In the preface to the first edition of Edwards’ Original Sin (1758), the Rev. Samuel Finley (who became Princeton’s president three years after Edwards died) referred to Edwards’ earlier book on the Freedom of the Will (1754) as a volume “that has procured him the Elogy of eminent Divines abroad. Several Professors of Divinity in the Dutch Universities,” Finley specified, “very lately sent him their Thanks, for the Assistance he had given them in their Inquiry into some controverted Points; having carried his own further than any Author they had ever seen” (p. ix). The reception of Edwards’ writings on the freedom of the will has clearly changed since then in the Low Countries!

This book is highly recommended. Careful readers have now seen that it will prove most useful to philosophical theologians, and most interesting to Calvinists seeking the best ways to defend their faith from charges of determinism. But all serious students of early modern Western thought need to come to terms with its contents. And students of Edwards’ thought will want to noodle on its argument regarding Edwards’ place in the history of Calvinism.

For more on the issues handled masterfully by Fisk, consult the debate conducted through the following lectures from Richard Muller and Paul Helm hosted here at the Center.

Sweeney’s Booknotes: Pentecostal Outpourings

Robert Davis Smart, Michael A. G. Haykin, and Ian Hugh Clary, eds. Pentecostal Outpourings: Revival and the Reformed Tradition. Grand Rapids: Reformation Heritage Books, 2016.

pentecostal outpouringThis is a fine collection of essays by an exceptionally learned group of conservative Calvinist churchmen, working in several different countries, who are concerned to use the past to promote revival today.

The essays treat revivals in the British Isles, British North America, and the U.S.—primarily in the eighteenth and nineteenth centuries, mostly among the Reformed (Presbyterians, Congregationalists, and Baptists more than others).

The authors seem to presume that their readers will either share or gladly tolerate an overt and rather strong Reformed interpretation of history. In the introductory words of my friend Robert Smart, the main editor of the volume, “the Reformed perspective on these extraordinary outpourings of God’s Spirit is helpful. Whereas revival has often been associated with a humanly engineered series of meetings to convert the unsaved and with a fanatical experience that has little to do with the gospel and biblical theology,” this volume “demonstrates that revival is a sovereign gift from God,” a gift that “cannot be merited” by anything we do (p. ix). Those who share this point of view will find this volume inspirational. Those who don’t will nevertheless find it full of information on the history of revival and edifying counsel on the practice of Christianity.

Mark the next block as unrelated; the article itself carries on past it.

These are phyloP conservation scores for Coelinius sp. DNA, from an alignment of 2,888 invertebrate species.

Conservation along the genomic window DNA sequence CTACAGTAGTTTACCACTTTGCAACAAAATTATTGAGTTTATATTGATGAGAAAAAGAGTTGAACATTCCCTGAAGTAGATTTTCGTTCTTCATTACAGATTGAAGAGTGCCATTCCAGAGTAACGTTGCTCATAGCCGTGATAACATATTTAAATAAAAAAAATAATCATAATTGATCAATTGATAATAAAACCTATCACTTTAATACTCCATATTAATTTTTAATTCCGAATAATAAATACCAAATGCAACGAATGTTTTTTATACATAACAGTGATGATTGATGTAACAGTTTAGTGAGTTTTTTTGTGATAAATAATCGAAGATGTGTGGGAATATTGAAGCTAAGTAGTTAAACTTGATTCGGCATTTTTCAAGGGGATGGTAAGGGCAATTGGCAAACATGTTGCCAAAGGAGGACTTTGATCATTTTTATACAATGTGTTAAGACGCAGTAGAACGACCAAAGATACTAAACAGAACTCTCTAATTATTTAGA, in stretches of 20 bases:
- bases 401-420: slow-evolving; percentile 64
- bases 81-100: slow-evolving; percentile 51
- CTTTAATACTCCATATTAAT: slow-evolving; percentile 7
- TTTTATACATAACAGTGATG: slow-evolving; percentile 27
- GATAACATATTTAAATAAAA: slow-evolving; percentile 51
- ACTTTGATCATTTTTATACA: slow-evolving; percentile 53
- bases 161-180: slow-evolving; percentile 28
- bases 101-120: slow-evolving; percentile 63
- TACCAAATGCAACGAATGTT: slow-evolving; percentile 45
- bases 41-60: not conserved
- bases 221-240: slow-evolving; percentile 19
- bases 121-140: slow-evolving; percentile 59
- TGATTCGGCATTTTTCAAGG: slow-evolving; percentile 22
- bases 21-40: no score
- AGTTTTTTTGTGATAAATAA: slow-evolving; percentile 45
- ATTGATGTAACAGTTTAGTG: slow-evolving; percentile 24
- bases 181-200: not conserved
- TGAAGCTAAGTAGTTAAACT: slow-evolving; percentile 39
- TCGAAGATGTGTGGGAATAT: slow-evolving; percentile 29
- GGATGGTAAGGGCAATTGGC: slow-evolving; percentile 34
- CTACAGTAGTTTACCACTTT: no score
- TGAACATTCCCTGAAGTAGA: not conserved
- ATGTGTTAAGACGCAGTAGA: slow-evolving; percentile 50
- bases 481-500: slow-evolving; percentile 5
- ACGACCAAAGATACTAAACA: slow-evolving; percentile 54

This snapshot of the book’s table of contents offers a glimpse of its historiographical riches:

Foreword: Steven J. Lawson

Introduction: Robert Davis Smart

Part 1: Revival in the British Isles

  1. “The Power of Heaven in the Word of Life”: Welsh Calvinistic Methodism and Revival, Eifion Evans
  1. “Melting the Ice of a Long Winter”: Revival and Irish Dissent, Ian Hugh Clary
  1. “The Lord Is Doing Great Things, and Answering Prayer Everywhere”: The Revival of the Calvinistic Baptists in the Long Eighteenth Century, Michael A. G. Haykin
  1. Revival: A Scottish Presbyterian Perspective, Iain D. Campbell

Part 2: Revival in America

  1. Edwards’s Revival Instinct and Apologetic in American Presbyterianism: Planted, Grown, and Faded, Robert Davis Smart
  1. “The Glorious Work of God”: Revival among Congregationalists in the Eighteenth and Nineteenth Centuries, Peter Beck
  1. Baptist Revivals in America in the Eighteenth and Nineteenth Centuries, Tom J. Nettles
  1. Revival and the Dutch Reformed Church in Eighteenth-Century America, Joel R. Beene

A Concluding Word—A Call to Seek God for Revival Today, Robert Davis Smart

There is something here for everyone. Even experts on revivals will gain new information on the history of gospel work in parts of the Anglo-Welsh-Scottish-Celtic-American Protestant world that remain foreign to them.

But the primary audience of the book is thoughtful Calvinists for whom its subject matter is now distant, unfamiliar, even distasteful and embarrassing. The authors of its essays want to promote a greater eagerness for revival among such people. In the words, again, of Smart:

We not only confess [our] absolute dependence upon the Lord for continual outpourings of the Spirit, but we also ask you to join us in seeking God for revival today. Whether writing from the perspective of Welsh Calvinistic Methodists, Congregationalists, Dutch Reformed, Scottish or American Presbyterians, or Irish or American Reformed Particular Baptists, all the contributors of this volume would say ‘Amen!’ to English Baptist Andrew Fuller’s sermon delivered to the Northamptonshire Association of Baptists at Nottingham, England: “O brethren, let us pray much for an outpouring of God’s Spirit upon our ministers and churches, and not upon those only of our own connection and denomination, but upon ‘all that in every place call upon the name of Jesus Christ our Lord, both theirs and ours’ (1 Cor. 1:2)” (pp. 256-57).

Though not a Calvinist, I say “Amen,” too.